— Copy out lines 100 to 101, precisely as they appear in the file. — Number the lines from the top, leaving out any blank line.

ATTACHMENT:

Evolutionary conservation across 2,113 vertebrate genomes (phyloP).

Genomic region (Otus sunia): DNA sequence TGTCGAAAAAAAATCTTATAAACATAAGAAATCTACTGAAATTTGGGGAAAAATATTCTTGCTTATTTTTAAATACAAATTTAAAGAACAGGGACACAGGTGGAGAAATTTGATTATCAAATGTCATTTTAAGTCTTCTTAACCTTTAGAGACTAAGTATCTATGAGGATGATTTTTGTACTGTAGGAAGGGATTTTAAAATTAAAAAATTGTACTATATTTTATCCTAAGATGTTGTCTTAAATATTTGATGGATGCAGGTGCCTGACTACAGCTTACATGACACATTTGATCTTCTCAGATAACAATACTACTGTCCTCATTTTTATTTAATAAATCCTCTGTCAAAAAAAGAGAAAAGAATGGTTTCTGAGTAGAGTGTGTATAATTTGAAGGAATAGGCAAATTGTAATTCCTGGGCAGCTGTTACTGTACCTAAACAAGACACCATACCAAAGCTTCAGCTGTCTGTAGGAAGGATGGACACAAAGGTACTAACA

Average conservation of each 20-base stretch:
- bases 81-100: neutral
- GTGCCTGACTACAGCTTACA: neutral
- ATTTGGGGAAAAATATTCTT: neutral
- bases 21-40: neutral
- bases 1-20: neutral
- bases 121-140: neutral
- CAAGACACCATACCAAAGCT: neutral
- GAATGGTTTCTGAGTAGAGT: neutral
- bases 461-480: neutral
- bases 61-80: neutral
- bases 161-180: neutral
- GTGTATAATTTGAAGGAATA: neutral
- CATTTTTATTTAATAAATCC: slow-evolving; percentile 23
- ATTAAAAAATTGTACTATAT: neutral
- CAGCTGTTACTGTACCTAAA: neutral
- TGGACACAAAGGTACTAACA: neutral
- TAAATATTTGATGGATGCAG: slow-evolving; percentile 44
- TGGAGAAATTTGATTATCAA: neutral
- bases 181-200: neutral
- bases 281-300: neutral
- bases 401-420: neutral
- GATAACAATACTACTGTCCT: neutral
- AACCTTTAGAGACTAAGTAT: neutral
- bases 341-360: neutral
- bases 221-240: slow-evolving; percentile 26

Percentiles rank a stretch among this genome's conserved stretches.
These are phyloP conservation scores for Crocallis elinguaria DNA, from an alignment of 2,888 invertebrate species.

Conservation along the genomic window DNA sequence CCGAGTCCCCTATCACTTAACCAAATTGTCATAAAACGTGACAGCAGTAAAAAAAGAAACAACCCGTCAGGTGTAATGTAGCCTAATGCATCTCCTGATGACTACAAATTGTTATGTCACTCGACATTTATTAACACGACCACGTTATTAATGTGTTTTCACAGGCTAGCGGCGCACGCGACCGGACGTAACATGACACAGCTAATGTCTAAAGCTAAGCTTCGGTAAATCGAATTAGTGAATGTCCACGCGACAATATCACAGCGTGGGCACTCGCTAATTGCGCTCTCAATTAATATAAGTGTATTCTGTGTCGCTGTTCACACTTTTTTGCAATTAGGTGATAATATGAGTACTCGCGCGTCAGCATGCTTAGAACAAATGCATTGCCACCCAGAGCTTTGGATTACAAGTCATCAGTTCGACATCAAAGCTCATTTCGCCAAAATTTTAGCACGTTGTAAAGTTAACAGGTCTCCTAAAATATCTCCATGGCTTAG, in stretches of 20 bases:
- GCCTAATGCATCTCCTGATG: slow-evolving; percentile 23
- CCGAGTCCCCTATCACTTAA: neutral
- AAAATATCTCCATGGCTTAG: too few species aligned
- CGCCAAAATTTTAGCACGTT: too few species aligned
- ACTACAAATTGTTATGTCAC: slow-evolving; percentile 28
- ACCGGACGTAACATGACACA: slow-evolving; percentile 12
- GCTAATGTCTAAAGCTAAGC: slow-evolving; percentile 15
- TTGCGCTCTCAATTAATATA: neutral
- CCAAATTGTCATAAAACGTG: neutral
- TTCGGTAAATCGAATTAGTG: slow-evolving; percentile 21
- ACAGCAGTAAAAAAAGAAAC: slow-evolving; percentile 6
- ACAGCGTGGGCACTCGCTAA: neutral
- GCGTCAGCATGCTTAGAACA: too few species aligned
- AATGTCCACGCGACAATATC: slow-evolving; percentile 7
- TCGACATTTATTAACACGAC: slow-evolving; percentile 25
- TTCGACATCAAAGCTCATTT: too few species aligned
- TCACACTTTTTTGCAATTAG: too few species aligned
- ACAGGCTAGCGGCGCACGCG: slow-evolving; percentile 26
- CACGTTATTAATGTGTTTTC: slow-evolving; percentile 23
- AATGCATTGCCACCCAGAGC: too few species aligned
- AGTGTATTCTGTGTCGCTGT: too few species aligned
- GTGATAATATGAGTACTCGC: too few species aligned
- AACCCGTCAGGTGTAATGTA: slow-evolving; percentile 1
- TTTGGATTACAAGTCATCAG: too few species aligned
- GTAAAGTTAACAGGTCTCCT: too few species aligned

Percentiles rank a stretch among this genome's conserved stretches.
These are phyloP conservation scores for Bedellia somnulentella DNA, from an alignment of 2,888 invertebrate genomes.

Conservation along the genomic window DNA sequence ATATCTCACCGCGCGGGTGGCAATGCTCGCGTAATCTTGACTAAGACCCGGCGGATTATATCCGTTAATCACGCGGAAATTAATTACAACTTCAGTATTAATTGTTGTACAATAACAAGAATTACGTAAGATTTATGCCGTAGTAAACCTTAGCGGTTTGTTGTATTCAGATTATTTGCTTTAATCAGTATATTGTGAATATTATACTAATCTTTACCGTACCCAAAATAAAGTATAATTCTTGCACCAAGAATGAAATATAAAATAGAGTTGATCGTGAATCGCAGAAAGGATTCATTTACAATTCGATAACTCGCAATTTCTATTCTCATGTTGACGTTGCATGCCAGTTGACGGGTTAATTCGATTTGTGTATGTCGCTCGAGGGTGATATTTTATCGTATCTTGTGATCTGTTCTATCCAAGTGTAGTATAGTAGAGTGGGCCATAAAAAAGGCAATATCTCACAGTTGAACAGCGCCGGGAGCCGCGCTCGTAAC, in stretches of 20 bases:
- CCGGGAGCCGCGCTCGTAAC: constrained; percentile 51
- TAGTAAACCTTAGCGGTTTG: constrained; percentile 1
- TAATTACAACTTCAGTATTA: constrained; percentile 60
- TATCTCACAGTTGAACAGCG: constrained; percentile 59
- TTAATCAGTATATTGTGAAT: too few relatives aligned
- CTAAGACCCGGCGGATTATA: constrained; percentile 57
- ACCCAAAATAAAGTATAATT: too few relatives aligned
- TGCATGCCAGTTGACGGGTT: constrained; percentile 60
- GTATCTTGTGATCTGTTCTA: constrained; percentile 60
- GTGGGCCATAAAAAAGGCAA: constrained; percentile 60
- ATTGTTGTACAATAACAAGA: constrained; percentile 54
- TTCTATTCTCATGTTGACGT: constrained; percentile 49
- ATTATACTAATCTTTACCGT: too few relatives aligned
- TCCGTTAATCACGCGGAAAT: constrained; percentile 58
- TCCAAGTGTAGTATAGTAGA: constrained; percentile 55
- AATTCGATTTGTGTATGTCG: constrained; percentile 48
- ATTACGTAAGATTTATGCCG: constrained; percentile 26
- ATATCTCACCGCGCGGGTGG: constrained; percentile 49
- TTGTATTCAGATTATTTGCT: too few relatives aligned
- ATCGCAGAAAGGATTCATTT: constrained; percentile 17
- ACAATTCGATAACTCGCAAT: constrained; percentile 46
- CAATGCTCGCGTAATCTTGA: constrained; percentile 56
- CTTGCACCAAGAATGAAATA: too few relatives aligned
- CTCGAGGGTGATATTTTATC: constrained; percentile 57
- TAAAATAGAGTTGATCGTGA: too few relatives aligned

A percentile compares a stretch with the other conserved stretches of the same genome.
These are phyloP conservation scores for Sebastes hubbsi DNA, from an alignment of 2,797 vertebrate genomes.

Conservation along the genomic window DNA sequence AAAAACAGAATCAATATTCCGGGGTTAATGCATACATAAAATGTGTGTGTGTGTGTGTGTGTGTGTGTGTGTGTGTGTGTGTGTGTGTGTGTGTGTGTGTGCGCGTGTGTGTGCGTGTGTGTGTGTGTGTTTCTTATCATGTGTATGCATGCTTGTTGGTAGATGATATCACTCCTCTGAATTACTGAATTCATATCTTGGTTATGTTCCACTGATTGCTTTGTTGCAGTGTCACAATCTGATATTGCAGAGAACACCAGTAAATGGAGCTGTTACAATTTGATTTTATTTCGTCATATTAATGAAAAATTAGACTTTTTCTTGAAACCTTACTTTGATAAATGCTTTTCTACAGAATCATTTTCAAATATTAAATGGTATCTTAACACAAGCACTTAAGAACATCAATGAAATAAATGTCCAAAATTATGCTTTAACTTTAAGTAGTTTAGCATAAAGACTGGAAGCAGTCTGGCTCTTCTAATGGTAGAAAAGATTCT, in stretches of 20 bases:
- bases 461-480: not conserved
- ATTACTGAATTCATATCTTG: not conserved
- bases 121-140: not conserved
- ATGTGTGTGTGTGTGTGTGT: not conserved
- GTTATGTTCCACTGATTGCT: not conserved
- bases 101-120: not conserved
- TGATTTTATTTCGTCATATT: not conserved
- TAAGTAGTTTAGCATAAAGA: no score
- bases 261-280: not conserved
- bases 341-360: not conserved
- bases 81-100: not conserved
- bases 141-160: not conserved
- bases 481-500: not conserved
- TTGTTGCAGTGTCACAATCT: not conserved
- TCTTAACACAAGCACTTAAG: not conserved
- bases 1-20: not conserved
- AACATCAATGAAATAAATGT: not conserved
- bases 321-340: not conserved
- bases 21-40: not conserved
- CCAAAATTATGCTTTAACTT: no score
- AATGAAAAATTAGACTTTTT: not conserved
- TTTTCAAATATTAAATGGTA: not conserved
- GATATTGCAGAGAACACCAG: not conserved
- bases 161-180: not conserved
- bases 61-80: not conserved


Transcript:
- bases 481-500: not conserved
- TTGTTGCAGTGTCACAATCT: not conserved